The psychology behind Gwyneth Paltrow’s ‘conscious uncoupling’

Gwyneth Paltrow and Chris Martin are practicing 'conscious uncoupling.'Gwyneth Paltrow and Chris Martin are practicing 'conscious uncoupling.'

Actress Gwyneth Paltrow arrives at the world premiere of “Marvel’s Iron Man 3″ at the El Capitan Theatre on Wednesday, April 24, 2013, in Los Angeles, Calif. (Photo by Jordan Strauss/Invision/AP)

‘Divorce’ is not the word Gwyneth Paltrow uses to describe her separation from husband Chris Martin; instead, the phrase the couple gave to the public was “conscious uncoupling,” something fans thought was just a polite way of indicating the marriage was over.

It turns out, however, that conscious uncoupling is a real practice, one coined by husband-and-wife doctor and dentist Dr. Habib Sadeghi and Dr. Sherry Sami. According to the pair, conscious uncoupling is a concept of reexamining marriage and seeing divorce in a positive light.

SEE ALSO: How to talk to your children about divorce

“Divorce is a traumatic and difficult decision for all parties involved—and there’s arguably no salve besides time to take that pain away,” reads a statement from Sadeghi and Sami on Paltrow’s blog. “However, when the whole concept of marriage and divorce is reexamined, there’s actually something far more powerful—and positive—at play.”

The doctors explain under their marriage belief system, the high divorce rate (approximately 50 percent) is an indication of a much deeper change in society, predominantly the lengthening of lifespans.

According to conscious uncoupling theory, marriages in the early history of man were expect to last lifetimes–because the average person rarely saw their 5oth birthday. So it shouldn’t be surprising that as the life expectancy of humans grows, divorce rates also increase.

Conscious uncoupling is a positive look at divorce.Conscious uncoupling is a positive look at divorce.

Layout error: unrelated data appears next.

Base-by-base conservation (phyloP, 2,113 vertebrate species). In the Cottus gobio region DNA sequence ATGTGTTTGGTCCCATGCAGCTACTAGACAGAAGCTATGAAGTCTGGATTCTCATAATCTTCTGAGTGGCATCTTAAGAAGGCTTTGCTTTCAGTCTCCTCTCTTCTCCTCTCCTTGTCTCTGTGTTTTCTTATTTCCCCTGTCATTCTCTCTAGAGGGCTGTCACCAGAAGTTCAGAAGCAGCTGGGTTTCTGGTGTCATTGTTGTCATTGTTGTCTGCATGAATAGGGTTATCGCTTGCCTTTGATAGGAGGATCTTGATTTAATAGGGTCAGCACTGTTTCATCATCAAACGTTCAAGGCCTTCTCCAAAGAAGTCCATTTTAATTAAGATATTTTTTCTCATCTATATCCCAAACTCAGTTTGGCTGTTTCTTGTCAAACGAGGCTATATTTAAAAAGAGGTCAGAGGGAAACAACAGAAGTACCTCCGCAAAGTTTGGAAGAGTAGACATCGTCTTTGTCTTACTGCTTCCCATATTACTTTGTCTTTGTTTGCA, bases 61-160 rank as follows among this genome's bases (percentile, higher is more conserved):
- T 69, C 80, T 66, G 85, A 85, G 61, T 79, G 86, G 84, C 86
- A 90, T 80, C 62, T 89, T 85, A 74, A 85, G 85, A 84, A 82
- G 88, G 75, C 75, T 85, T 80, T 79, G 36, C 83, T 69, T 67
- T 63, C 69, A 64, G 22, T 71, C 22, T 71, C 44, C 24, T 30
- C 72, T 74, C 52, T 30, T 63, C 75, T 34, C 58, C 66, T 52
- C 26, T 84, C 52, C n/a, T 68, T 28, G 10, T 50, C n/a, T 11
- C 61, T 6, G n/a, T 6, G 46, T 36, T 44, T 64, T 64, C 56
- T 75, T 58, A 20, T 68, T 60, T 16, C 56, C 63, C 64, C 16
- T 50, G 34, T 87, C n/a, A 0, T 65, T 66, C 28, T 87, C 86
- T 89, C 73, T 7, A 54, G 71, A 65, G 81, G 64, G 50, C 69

Conscious uncoupling suggests that divorce rates are so high because the human lifespan has more than doubled. (Shutterstock)

“Modern society adheres to the concept that marriage should be lifelong; but when we’re living three lifetimes compared to early humans, perhaps we need to redefine the construct,” the doctors write. “Social research suggests that because we’re living so long, most people will have two or three significant long-term relationships in their lifetime.”

Conscious uncoupling involves the belief that people evolve into themselves just as species have evolved on Earth scientifically. The longer a person lives, the more life experiences can change who they are. It is almost more unlikely that someone will remain exactly the same over a couple decades.

For this reason, many people remain married but do not have happy or fulfilling relationships any longer. They have changed as people but adhere to the almost universal belief that marriage should remain intact no matter what.

This prevents people from growing into their happiest forms and finding that inner peace which is the foundation of a good relationship to begin with.

“A conscious uncoupling is the ability to understand that every irritation and argument was a signal to look inside ourselves and identify a negative internal object that needed healing. Because present events always trigger pain from a past event, it’s never the current situation that needs the real fixing.

It’s just the echo of an older emotional injury. If we can remain conscious of this during our uncoupling, we will understand it’s how we relate to ourselves internally as we go through an experience that’s the real issue, not what’s actually happening.”

Sadeghi and Sami indicate through conscious uncoupling there are not “bad guys” and no “good guys.” Partners instead view themselves as guides in the other’s spiritual growth. Both partners are encouraged to consciously work on their personal inner happiness, and thus foster feelings of self-love, self-forgiveness and self-acceptance, all of which lessen the sting of a marriage ending.

This is why Gwyneth Paltrow and her husband have been able to part ways as friends, seemingly with a better relationship apart than they had together.

SEE ALSO: Jennifer Lopez to write tell-all book about her divorce

“It is with hearts full of sadness that we have decided to separate. We have been working hard for well over a year, some of it together, some of it separated, to see what might have been possible between us, and we have come to the conclusion that while we love each other very much we will remain separate,” Gwyneth writes on her website.

“We are, however, and always will be a family, and in many ways we are closer than we have ever been. We are parents first and foremost, to two incredibly wonderful children and we ask for their and our space and privacy to be respected at this difficult time.”

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